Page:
15B.3 Real-time ensemble data assimilation at the University of Washington

Friday, 5 August 2005: 8:30 AM
Ambassador Ballroom (Omni Shoreham Hotel Washington D.C.)
Ryan D. Torn, University of Washington, Seattle, WA; and G. J. Hakim

One method for quantifying the error in a weather forecast involves integrating an ensemble of forecasts forward in time. However, since operational centers currently employ techniques that only produce deterministic analyses, perturbation techniques are needed to populate an ensemble of initial conditions for use in ensemble forecasting. Recently, the ensemble Kalman filter (EnKF) has emerged as a possible alternative to these practices because it produces an ensemble of equally likely analyses during observation assimilation that may then be used for ensemble forecasting. Moreover, since the ensemble contains probabilistic information about the state, observations are assimilated in a flow-dependent manner, unlike the fixed statistics used in current operational methods.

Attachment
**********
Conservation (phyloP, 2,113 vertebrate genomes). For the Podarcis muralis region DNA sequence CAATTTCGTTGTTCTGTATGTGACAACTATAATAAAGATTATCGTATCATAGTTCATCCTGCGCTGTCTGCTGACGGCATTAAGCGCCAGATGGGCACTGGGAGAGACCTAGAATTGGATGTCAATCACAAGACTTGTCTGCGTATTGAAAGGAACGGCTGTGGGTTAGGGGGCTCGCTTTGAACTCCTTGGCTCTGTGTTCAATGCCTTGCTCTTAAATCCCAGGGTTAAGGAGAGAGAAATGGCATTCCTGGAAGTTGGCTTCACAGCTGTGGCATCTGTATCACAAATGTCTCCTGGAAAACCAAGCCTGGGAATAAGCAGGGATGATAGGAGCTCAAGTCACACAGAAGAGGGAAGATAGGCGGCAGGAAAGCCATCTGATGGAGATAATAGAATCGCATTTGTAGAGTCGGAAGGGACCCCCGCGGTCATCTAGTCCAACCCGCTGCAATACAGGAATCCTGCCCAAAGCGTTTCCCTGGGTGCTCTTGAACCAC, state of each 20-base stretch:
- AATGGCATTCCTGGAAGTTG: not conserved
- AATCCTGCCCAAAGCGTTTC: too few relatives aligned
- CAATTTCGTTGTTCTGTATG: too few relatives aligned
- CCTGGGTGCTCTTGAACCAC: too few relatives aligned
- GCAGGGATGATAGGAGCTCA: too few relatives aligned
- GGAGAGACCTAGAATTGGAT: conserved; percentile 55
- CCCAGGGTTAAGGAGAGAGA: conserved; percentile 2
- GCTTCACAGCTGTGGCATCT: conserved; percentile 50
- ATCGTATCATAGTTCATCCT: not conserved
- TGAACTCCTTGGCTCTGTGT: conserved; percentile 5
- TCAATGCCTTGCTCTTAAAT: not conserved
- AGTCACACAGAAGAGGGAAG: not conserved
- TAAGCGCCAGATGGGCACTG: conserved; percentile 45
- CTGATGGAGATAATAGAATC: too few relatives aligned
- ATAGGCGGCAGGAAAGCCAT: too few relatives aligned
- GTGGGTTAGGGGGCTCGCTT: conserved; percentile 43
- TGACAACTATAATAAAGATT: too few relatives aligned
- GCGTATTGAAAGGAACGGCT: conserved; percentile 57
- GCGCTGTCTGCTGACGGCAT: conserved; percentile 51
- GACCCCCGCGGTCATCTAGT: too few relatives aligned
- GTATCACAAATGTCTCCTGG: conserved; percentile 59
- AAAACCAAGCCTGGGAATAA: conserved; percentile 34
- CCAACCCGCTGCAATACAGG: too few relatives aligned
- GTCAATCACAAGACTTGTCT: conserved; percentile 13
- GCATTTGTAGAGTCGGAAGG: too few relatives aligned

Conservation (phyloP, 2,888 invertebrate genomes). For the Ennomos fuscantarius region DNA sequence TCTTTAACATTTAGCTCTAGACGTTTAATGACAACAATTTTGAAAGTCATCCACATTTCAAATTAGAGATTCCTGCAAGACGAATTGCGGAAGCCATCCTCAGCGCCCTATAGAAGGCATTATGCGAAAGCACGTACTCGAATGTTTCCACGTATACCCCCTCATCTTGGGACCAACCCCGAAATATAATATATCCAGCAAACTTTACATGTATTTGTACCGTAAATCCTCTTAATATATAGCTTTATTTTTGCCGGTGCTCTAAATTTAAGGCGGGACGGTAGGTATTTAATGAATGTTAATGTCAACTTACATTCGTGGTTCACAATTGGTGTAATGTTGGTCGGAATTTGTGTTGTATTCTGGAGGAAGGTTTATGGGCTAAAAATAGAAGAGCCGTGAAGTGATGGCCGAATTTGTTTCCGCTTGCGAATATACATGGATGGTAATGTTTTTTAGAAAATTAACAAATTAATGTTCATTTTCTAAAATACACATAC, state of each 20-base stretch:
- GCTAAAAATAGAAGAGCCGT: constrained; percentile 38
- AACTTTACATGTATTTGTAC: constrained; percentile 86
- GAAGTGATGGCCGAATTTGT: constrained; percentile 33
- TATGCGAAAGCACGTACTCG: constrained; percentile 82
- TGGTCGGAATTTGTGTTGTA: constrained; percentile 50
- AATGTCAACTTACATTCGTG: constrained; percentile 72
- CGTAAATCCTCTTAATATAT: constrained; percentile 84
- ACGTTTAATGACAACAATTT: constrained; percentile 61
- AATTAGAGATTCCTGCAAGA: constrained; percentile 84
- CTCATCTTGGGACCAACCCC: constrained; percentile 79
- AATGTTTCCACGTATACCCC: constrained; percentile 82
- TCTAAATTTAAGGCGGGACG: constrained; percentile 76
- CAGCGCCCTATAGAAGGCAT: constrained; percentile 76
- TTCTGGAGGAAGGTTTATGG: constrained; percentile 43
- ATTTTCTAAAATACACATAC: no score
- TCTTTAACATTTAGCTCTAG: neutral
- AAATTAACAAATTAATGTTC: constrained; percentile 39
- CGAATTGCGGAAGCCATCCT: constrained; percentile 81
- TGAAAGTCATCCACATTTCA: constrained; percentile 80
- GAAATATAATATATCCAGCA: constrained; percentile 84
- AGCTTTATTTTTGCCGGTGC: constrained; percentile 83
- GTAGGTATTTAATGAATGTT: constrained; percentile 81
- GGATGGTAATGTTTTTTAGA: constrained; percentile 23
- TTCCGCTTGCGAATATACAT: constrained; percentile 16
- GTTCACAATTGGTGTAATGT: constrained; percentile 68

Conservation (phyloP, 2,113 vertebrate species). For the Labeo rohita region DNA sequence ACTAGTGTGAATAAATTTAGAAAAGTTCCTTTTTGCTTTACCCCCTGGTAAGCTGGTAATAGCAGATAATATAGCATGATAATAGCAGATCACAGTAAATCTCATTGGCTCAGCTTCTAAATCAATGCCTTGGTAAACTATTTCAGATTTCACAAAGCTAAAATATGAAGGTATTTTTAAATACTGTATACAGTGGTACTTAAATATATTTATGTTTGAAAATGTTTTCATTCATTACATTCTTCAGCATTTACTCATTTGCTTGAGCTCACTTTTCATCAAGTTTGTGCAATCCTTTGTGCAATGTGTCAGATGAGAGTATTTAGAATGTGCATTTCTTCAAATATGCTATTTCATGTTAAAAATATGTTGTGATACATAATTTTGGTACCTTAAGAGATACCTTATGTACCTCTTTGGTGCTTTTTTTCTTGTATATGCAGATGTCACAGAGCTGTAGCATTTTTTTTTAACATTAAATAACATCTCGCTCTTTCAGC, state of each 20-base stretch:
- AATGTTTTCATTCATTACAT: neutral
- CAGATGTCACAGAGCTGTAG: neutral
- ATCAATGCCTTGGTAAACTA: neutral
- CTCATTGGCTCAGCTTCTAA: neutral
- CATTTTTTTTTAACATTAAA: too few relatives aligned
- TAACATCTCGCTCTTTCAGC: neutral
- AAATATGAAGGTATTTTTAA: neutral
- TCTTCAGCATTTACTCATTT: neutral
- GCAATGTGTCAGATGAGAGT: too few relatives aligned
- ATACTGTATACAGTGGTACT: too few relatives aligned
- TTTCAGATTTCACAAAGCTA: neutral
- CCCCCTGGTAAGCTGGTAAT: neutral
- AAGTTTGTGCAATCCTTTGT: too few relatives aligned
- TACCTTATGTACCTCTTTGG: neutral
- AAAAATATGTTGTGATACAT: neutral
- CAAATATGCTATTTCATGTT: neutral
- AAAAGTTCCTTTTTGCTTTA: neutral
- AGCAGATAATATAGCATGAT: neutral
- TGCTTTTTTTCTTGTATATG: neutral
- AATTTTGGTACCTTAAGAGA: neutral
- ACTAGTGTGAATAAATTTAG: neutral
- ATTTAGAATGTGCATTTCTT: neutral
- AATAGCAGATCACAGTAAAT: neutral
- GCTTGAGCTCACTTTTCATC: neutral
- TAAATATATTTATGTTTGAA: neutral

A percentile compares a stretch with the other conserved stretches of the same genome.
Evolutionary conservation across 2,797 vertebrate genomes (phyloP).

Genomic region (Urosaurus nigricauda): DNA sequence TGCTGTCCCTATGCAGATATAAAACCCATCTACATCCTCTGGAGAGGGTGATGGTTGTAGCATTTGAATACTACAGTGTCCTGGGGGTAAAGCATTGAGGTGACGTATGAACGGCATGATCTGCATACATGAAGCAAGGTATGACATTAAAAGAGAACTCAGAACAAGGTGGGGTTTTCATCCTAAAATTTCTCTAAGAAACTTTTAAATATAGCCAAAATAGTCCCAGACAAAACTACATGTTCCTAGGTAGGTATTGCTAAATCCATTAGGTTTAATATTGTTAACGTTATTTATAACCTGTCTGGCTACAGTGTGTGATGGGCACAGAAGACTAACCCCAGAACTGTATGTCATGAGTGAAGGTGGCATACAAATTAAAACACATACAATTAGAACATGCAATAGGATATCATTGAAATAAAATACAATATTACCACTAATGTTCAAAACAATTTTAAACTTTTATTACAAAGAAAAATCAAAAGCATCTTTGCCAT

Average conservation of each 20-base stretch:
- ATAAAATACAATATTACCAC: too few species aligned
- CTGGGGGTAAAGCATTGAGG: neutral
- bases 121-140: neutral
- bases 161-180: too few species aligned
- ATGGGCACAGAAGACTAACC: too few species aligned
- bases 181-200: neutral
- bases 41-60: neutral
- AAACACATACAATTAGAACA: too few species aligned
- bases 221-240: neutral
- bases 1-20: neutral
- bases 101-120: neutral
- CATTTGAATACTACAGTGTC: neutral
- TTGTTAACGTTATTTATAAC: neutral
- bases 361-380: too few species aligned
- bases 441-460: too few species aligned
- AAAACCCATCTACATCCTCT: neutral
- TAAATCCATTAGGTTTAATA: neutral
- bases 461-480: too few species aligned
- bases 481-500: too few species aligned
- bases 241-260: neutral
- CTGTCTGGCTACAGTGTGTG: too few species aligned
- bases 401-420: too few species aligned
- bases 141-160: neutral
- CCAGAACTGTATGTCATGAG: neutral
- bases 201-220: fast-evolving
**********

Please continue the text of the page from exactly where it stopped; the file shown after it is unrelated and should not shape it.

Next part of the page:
Since 23 December 2004, a 90-member real-time EnKF has been running at the University of Washington using the Weather Research and Forecasting (WRF) model over the eastern Pacific and western North America (http://www.atmos.washington.edu/~enkf/). This system assimilates observations four times daily from radiosondes, aircraft data (ACARS), cloud drift winds, ASOS stations, buoys and ships. Furthermore, after the 00 and 12 UTC assimilation cycles, all 90 ensemble members are integrated for 24 hours. Along with probabilistic information about the forecast, this dataset also provides estimates of the sensitivity of a given forecast field to the analysis and future observations. Verification statistics for this real-time system will be discussed and compared to the GFS.

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